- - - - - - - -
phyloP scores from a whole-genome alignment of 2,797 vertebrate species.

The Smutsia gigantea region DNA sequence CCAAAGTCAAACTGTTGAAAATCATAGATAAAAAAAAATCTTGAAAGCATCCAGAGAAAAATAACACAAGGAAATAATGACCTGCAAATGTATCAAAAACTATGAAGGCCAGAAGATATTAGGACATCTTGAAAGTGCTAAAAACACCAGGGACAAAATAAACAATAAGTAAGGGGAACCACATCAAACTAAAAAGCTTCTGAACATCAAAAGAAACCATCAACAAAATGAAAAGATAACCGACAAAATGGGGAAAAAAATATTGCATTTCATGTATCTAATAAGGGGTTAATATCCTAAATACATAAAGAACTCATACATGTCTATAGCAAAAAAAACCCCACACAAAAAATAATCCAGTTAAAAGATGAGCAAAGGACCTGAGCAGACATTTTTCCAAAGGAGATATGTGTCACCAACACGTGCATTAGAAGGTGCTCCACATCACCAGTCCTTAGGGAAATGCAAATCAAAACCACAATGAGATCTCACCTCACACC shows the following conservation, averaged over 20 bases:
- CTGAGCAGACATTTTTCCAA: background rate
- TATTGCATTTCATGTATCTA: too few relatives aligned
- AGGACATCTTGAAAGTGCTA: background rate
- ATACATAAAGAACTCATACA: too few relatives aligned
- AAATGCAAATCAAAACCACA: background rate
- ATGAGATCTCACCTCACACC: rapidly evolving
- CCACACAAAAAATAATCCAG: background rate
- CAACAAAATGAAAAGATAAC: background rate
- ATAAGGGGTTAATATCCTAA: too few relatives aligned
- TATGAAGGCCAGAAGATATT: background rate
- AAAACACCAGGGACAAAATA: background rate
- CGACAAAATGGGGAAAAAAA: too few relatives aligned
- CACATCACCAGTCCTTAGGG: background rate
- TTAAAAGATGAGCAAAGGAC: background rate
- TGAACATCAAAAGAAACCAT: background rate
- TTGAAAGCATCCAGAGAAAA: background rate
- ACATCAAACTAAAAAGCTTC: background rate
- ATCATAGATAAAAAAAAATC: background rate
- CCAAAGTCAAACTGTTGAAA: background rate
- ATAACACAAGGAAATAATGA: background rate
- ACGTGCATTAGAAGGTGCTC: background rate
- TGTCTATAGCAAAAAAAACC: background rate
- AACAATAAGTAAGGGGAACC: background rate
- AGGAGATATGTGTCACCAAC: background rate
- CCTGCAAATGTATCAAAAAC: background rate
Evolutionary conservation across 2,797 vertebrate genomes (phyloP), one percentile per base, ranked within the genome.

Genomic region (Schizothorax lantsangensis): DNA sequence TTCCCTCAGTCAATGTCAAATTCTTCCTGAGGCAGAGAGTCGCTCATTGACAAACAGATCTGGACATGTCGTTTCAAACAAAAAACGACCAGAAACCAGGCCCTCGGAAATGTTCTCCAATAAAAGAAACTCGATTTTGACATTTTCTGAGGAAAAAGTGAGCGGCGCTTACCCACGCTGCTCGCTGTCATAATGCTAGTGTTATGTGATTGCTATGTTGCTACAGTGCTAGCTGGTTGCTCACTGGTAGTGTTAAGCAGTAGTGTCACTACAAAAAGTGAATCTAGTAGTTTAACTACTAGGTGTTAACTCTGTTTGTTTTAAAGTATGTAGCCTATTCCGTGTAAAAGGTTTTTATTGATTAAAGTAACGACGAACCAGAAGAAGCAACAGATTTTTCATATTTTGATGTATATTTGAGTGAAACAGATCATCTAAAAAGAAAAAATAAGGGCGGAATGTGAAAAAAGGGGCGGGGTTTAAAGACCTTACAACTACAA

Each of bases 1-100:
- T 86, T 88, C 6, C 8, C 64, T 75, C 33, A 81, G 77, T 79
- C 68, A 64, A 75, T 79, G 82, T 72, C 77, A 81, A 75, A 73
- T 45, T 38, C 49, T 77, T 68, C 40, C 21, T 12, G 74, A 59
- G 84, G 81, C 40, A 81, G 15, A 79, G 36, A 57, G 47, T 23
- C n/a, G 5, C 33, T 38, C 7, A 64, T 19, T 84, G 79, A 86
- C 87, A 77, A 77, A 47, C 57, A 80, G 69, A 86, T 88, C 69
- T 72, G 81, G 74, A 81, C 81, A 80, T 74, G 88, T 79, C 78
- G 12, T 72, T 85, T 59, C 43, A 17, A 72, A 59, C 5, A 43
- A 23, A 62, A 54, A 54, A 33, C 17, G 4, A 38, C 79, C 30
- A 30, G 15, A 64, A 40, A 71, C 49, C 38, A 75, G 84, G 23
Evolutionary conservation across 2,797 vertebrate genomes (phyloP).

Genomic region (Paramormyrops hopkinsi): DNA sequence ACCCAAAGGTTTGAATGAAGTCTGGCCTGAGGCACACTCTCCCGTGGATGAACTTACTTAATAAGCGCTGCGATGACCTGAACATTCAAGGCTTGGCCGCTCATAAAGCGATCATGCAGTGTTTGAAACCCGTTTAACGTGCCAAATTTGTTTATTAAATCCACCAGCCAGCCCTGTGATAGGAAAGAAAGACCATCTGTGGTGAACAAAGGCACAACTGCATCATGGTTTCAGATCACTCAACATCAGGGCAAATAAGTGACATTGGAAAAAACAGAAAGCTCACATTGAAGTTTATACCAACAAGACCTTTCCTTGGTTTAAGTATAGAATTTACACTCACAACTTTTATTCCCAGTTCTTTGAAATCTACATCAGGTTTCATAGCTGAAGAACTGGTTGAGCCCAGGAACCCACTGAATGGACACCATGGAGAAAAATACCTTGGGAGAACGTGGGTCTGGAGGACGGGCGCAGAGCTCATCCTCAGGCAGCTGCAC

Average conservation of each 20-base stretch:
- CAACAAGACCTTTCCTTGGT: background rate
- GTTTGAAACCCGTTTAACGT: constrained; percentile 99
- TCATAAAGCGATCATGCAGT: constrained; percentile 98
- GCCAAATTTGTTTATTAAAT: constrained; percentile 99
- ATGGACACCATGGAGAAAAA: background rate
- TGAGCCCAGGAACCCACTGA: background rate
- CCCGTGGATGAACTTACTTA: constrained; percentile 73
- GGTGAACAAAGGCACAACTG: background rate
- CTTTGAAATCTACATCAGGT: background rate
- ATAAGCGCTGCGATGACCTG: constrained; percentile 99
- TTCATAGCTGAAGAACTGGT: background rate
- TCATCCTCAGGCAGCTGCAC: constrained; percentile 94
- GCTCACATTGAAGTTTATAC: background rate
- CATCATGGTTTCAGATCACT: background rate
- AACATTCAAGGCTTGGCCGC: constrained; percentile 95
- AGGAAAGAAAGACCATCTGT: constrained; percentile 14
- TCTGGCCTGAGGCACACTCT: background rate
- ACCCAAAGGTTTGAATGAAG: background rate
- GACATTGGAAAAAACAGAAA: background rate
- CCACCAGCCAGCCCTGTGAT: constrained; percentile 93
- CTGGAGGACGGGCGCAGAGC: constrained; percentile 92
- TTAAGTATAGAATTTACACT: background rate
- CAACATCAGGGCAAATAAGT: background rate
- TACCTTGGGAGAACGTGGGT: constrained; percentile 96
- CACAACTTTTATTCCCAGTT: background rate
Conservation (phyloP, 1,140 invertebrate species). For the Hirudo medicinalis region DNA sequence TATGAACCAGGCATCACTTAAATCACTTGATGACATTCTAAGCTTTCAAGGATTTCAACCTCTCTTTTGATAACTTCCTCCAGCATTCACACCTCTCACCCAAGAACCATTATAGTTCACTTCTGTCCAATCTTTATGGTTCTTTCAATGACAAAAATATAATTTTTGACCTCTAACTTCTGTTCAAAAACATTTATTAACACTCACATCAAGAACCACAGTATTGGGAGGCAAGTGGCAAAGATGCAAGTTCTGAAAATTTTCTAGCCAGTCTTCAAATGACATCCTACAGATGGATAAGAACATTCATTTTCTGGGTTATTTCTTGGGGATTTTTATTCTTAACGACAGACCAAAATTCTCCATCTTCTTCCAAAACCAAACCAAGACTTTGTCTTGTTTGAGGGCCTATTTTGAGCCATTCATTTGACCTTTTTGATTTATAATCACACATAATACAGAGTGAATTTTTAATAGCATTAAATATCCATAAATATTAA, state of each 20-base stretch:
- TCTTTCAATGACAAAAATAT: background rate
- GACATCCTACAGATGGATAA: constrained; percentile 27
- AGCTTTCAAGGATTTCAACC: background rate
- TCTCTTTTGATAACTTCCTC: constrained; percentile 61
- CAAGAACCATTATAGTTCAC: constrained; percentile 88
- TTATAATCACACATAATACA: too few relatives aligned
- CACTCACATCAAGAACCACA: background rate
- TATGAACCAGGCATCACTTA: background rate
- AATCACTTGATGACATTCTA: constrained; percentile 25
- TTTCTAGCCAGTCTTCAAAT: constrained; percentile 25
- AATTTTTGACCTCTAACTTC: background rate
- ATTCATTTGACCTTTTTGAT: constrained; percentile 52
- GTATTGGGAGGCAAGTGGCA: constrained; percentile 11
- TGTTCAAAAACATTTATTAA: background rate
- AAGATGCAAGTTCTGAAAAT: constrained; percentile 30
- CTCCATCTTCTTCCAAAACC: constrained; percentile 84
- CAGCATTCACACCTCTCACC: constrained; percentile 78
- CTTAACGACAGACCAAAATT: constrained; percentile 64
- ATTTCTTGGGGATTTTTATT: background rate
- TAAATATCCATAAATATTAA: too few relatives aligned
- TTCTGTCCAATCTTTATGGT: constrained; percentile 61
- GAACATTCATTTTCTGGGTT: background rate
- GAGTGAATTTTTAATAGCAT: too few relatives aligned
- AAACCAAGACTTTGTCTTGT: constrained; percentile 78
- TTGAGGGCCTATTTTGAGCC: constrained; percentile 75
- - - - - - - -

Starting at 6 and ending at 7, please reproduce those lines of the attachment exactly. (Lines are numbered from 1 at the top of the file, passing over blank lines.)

- ATACATAAAGAACTCATACA: too few relatives aligned
- AAATGCAAATCAAAACCACA: background rate